Here is the case file:
Since the photo shows my daughter looking up (in total awe) at the tall buildings in Baltimore, I wanted to find a photo that showed the skyline of Baltimore, and the waterfront as well. I searched some google images and once I found a photo I liked, I printed it in panoramic mode onto plain 8x11 printer paper and got to work on transferring it. I looked through Pinterest and a bunch of different blogs for guidance on how to attack this transfer, and found tons of helpful "how-to" tutorials out there. THIS ONE from Mixed Media Artist looked the easiest so that's the one I went with. Here's a quick step by step. I will try to do a video tutorial now that I have the hang of it, but I didn't think to do progression photos since I was just figuring the technique out myself.
1. Before printing your photo, be sure to reverse the image so that when it is laid down and transferred onto your paper, it doesn't come out backwards.
2. Print the photo on plain copy paper. I used 8x11 printer paper.
3. Prepare the paper you are transferring onto with a layer of Mod Podge or gel medium. I used a matte gel medium so that it wouldn't be glossy.
4. As soon as you lay the medium down, immediately place your image onto the paper and smooth it out well using a brayer or even a credit card or something if you don't have a brayer available.
5. Lift/peel up the paper. QUICKLY. It took me quite a few tries to get this part right and to manage to get my image onto the paper without pulling up the cardstock I was trying to transfer the image onto. It still peeled in a few spots, but nothing that I couldn't deal with. All in all, you really only want to use the brayer for about 10 seconds, and as soon as you feel that it is flattened out well, start peeling.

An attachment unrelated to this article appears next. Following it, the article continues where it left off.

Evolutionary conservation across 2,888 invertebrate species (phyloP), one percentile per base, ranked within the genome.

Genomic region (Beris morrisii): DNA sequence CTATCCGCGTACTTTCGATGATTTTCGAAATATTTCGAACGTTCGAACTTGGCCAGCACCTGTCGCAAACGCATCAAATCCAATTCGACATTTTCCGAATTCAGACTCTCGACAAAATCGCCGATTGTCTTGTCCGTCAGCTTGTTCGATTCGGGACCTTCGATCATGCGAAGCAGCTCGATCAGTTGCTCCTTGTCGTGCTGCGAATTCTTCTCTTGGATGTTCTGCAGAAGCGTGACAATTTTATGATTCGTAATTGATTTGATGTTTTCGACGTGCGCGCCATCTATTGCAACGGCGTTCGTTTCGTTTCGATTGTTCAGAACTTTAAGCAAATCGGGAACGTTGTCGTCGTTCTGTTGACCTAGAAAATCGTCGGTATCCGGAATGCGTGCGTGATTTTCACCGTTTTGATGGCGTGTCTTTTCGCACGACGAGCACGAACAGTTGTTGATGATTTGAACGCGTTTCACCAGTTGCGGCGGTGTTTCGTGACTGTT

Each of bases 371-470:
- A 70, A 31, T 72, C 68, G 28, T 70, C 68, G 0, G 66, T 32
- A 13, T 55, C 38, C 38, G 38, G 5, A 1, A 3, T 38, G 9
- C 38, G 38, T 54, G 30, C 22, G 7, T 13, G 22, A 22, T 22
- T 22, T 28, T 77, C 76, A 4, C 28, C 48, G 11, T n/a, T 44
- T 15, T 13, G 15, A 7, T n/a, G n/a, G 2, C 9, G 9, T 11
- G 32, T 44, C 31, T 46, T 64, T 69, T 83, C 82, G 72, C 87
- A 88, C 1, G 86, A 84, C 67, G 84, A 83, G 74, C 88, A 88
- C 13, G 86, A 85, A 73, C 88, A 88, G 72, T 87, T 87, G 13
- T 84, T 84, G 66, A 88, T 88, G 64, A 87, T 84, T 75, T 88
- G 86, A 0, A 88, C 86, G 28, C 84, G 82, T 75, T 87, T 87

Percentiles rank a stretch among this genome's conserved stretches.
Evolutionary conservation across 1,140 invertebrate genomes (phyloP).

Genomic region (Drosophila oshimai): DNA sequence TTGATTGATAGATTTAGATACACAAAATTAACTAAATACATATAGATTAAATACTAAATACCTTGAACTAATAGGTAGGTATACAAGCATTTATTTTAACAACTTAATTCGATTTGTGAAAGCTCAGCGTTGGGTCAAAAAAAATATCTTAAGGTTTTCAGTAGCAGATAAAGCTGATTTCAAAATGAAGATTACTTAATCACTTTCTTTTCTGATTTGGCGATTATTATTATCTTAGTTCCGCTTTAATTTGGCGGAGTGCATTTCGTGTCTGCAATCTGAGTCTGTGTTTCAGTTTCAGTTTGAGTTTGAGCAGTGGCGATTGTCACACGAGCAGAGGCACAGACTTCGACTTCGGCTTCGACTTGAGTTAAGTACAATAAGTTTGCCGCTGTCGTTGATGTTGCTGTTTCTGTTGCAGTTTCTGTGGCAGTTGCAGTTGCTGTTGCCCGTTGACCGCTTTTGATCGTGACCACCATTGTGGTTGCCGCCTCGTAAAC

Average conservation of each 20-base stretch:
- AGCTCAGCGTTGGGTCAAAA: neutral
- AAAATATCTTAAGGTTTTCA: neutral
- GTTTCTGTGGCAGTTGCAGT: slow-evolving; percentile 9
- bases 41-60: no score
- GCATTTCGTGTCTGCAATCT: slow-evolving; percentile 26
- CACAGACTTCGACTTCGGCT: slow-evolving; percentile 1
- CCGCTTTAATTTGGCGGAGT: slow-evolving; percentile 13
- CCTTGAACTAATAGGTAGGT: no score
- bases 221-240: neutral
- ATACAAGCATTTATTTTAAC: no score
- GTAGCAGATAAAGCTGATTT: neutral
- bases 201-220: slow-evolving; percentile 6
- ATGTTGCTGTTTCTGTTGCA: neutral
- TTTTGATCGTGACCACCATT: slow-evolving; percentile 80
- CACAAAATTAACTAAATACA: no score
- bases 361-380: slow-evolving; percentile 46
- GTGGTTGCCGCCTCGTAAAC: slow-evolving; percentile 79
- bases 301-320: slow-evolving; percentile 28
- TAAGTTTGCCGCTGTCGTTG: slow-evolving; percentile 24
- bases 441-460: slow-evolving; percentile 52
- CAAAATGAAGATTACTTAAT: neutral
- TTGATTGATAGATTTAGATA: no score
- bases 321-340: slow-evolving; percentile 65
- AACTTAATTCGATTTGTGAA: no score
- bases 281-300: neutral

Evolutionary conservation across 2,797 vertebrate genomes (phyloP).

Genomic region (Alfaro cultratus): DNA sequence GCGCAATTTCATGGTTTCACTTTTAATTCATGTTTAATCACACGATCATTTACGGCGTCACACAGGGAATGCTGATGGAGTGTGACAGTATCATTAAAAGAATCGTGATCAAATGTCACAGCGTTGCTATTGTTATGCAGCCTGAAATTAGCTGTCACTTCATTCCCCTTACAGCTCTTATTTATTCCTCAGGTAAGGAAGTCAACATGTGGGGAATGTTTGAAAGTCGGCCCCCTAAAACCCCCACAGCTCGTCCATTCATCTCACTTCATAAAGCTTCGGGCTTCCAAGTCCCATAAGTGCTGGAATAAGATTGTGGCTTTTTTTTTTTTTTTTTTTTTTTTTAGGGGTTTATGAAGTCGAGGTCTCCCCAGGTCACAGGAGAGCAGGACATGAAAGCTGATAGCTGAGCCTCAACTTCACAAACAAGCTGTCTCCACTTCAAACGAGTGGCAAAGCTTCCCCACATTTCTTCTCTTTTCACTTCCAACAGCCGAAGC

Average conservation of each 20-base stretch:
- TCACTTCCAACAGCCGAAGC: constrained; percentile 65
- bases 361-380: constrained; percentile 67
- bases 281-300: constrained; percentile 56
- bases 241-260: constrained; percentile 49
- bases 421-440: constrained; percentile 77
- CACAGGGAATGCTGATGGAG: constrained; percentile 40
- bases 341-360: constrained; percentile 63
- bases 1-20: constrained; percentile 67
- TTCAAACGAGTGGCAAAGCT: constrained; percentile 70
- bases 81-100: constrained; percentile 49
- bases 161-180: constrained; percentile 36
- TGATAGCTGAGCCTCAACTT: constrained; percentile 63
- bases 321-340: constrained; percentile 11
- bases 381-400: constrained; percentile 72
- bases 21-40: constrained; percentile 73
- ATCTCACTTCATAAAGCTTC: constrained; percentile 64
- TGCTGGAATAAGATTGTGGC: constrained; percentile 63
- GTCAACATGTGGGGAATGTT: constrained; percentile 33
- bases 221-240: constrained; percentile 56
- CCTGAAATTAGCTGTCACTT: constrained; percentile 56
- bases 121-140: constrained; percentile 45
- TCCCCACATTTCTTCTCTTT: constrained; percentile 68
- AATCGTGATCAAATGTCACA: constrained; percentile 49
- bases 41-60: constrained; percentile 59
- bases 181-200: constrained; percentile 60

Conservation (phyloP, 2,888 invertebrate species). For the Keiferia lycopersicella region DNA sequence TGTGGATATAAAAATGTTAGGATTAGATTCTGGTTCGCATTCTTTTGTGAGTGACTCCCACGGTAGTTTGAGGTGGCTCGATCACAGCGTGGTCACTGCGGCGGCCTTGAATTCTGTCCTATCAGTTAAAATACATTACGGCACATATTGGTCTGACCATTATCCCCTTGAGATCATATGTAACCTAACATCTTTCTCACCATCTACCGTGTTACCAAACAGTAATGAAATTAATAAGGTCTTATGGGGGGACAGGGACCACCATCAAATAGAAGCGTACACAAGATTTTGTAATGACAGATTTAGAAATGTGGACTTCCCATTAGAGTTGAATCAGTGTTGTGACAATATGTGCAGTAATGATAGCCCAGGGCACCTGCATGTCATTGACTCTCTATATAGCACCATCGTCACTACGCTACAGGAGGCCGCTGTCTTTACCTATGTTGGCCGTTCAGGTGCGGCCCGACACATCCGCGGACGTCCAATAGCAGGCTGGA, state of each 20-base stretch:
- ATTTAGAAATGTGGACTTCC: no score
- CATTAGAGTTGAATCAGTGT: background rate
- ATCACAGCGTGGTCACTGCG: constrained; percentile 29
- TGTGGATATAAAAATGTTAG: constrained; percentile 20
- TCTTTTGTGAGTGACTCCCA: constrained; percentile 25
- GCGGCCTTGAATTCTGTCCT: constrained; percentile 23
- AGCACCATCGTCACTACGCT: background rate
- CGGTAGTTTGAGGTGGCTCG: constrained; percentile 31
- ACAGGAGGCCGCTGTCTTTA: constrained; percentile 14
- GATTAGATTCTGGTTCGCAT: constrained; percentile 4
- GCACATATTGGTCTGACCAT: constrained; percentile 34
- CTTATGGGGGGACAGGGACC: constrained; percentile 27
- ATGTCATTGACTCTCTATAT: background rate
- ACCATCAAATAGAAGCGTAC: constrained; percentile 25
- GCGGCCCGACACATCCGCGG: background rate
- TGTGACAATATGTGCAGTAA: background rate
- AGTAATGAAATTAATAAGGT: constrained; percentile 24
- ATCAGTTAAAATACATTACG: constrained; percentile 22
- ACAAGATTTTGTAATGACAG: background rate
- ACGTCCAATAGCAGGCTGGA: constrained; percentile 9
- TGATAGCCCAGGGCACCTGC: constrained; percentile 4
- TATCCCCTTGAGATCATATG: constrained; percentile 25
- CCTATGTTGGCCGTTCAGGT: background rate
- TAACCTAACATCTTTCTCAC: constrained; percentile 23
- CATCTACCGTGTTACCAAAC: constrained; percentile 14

6. If there is any remnants left of the transfer paper, you can gently rub them away. Once complete, you should be left with a nice transfer image to work with. Here is mine.
**I tried it with photo paper and did not get a good transfer. I found that the ink from the printer transferred most easily with plain old copy paper. I would love to hear from anyone who has good luck with the photo paper technique!**
And that's it! It really does take a little practice but what a fun technique to add to your paper crafting arsenal. If you try it, I'd love to see what you create and hear how it goes. Here are a few closeups. Happy transferring!
|Aside from printing on the background cardstock, I also did a transfer of the same image on a stronger mixed media paper. Then I cut it out and popped it out to give the illusion of layers and rows of buildings in a city.|
|There are those great canvas Thickers again! A good old stick pin worked out nicely to pull the red in from the case file.|
|I found these little metal bicycles in the bargain bins at Michael's. $3 for 3 bronze, and 3 silver. Good deal!|